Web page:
Treat the cause, not the symptom
- 18 Sep 2017
- More by craig
The Springboks’ blowout against the All Blacks on Saturday is simply a microcosm of a far greater problem facing South African rugby, writes CRAIG LEWIS.
In the lead-up to the Test in Albany, there were some futile attempts to hype up the clash as a potentially competitive battle between two great rivals.
Understandably, a passionate South African rugby public wants to believe that the Boks will always be able to compete with the best, but the sobering fact of the matter is that the quality of available player resources is diminishing almost by the day.
For far too long, an arrogant perception has persisted that for every talented player to head overseas, another equally capable youngster will be waiting in the wings.
The reality is very different, and the warning signs that have been flashing for some time should now be brought into sharp focus as the dust settles following the ‘perfect storm’ in Albany that saw the Boks blown off the park.
If we’re brutally honest, the young and largely inexperienced team that took to the park was mostly filled with competent, capable players, but how many could truly be regarded as world beaters? Perhaps a handful at best.
By contrast, the All Blacks are blessed with the quality of resources that has seen them continue to excel even in the absence of players such as Ben Smith, Jordie Barrett, Julian Savea, Israel Dagg, Aaron Cruden, Jerome Kaino, Luke Romano, Joe Moody and Owen Franks.
By contrast, the harsh reality is that South African rugby simply no longer has the depth in their player pool to compete with the best in the game. That fact has been painfully illustrated in the last three Tests against the All Blacks (where they have been outscored 155-28), and also when the Boks slipped to a one-sided 37-21 loss to England last year.
Unfortunately, expectations have to be realigned. The Springboks are currently a mid-range tier-one Test team, and the world rankings illustrate just that. So why did anyone expect anything but a hiding at the hands of the All Blacks? It was only blind optimism.
It’s perhaps this belief that our national and provincial teams will always be strong that has allowed an apathy and lack of proactivity to creep into an SA rugby system that sees more and more young players heading abroad, and often without the so-called leaders of our game so much as batting an eyelid.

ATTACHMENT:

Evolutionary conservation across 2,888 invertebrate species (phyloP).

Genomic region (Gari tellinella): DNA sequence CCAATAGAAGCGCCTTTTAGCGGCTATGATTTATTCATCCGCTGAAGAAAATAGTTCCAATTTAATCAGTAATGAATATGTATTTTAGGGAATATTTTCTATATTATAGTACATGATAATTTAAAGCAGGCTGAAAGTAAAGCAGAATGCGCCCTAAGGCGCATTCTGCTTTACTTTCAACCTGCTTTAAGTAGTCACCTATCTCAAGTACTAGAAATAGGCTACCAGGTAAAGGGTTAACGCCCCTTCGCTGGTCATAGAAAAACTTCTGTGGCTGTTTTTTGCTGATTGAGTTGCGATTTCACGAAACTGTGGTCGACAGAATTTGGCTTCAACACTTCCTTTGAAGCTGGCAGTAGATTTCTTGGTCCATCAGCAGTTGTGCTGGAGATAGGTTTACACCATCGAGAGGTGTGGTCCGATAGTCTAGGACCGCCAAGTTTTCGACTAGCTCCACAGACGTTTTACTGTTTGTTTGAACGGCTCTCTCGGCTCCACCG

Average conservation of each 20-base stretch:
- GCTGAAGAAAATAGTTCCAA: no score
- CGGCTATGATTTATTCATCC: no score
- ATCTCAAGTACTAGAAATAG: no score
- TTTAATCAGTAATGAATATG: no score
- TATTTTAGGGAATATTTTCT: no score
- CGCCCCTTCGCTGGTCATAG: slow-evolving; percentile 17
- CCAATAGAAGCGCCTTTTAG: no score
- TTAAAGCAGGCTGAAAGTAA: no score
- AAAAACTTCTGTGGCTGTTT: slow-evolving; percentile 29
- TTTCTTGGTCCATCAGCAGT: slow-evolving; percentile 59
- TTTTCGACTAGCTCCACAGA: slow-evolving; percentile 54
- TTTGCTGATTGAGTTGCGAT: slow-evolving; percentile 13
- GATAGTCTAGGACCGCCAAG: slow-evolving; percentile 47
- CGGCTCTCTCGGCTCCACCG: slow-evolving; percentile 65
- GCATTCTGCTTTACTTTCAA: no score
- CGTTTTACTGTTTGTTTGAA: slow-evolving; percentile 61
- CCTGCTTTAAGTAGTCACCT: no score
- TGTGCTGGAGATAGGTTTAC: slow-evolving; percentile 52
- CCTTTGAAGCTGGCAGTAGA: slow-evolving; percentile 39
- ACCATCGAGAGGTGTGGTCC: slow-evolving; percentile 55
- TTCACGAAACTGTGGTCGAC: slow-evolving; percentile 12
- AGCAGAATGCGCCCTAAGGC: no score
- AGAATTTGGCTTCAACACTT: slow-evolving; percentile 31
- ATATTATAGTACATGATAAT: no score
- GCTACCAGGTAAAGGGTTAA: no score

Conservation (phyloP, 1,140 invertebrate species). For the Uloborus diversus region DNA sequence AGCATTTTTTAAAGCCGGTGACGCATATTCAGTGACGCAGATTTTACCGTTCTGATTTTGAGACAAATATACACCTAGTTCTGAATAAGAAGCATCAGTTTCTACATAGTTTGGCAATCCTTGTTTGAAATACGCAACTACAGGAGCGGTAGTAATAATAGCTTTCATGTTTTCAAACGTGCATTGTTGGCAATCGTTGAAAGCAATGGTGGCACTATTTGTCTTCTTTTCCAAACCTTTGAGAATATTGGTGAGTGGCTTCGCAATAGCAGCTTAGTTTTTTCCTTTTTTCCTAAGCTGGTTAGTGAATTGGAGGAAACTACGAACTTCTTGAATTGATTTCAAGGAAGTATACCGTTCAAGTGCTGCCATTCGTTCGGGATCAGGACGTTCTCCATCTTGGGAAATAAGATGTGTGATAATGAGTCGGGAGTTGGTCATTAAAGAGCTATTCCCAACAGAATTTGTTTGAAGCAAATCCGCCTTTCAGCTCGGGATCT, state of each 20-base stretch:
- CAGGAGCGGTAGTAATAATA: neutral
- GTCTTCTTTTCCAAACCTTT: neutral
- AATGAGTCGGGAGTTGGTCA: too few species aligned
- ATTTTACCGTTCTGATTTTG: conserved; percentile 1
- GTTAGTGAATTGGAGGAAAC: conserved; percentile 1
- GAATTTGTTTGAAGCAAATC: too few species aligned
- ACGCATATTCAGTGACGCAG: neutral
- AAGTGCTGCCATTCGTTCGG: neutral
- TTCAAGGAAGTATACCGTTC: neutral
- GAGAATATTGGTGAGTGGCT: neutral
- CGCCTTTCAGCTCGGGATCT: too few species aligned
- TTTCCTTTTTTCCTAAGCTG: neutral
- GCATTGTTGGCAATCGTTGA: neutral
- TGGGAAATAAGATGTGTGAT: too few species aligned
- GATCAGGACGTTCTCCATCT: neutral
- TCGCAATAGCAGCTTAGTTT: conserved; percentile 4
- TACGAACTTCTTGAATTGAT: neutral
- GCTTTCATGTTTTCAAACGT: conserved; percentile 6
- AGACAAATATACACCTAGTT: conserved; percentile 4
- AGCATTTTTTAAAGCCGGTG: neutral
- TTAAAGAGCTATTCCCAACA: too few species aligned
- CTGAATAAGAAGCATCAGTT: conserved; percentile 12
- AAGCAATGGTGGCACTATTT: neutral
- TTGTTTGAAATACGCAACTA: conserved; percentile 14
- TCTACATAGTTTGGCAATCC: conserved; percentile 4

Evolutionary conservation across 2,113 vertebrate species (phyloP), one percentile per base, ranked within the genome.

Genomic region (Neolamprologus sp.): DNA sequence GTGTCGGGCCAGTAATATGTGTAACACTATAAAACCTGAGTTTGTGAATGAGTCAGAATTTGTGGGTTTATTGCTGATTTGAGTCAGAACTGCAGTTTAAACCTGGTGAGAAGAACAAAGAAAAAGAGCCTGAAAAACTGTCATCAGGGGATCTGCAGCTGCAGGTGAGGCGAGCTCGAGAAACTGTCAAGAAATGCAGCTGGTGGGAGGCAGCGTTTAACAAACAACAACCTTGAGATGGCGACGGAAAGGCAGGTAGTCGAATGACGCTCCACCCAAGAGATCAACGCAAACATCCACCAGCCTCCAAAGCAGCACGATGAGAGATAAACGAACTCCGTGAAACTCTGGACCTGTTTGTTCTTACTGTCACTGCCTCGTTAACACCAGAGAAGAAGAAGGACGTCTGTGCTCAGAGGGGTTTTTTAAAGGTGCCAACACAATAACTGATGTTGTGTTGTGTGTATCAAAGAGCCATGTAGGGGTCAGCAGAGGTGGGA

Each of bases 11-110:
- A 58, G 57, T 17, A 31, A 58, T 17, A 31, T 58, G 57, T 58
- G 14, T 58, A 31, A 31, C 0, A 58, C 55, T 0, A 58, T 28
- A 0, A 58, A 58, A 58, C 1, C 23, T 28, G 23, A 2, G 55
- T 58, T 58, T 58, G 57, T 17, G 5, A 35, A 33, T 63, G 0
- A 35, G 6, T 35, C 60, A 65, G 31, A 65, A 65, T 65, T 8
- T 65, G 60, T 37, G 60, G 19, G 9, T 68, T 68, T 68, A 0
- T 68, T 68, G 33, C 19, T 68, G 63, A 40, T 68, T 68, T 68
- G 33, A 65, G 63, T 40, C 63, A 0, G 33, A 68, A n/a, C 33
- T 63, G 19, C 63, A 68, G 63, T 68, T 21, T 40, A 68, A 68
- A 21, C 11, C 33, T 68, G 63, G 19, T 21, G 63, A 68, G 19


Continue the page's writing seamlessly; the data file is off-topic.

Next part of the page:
It should hurt to see the likes of Cobus Reinach, Marcell Coetzee, Ruan Ackermann, Jaco Taute, Willie le Roux and Frans Steyn all making an impression abroad. Jan Serfontein and Pat Lambie are next.
Surely we also have to question why it often seems that a move abroad has the ability to bring out the best in our local players, or conversely, but just as importantly, why they leave without having fully fulfilled their potential?
It points to serious flaws in the South African rugby system, where coaching shortfalls, unprofessionalism, politics and poor succession planning can often lead to disillusionment among our players.
To make matters worse, Super Rugby is no longer what it used to be, the Currie Cup is dying a death of slow poison, while the allure of playing for the Springboks continues to be muddied by results such as that on Saturday.
To be clear, that 57-0 loss is just a symptom of a deep-rooted issue that requires far greater attention. The real source of the problem lies in a defective system that has seen our playing resources drained to the point where the Boks will simply never match up to a side such as the talent-rich All Blacks.
The alarm bells are fast becoming deafening, and they simply cannot be ignored any longer.
Photo: Lee Warren/Gallo Images
Boks must face beautiful truth
The 2017 Springboks can learn from the team that won the 2007 World Cup, writes JON CARDINELLI.
Bok rabble in need of rescue
The shambolic Springbok performance against Ireland, as well as Allister Coetzee’s post-match statements regarding the coaching team’s inferiority should be read as a cry for help, writes JON CARDINELLI.
Gelant’s playing with freedom
Warrick Gelant wants to express himself on the field, writes SIMON BORCHARDT.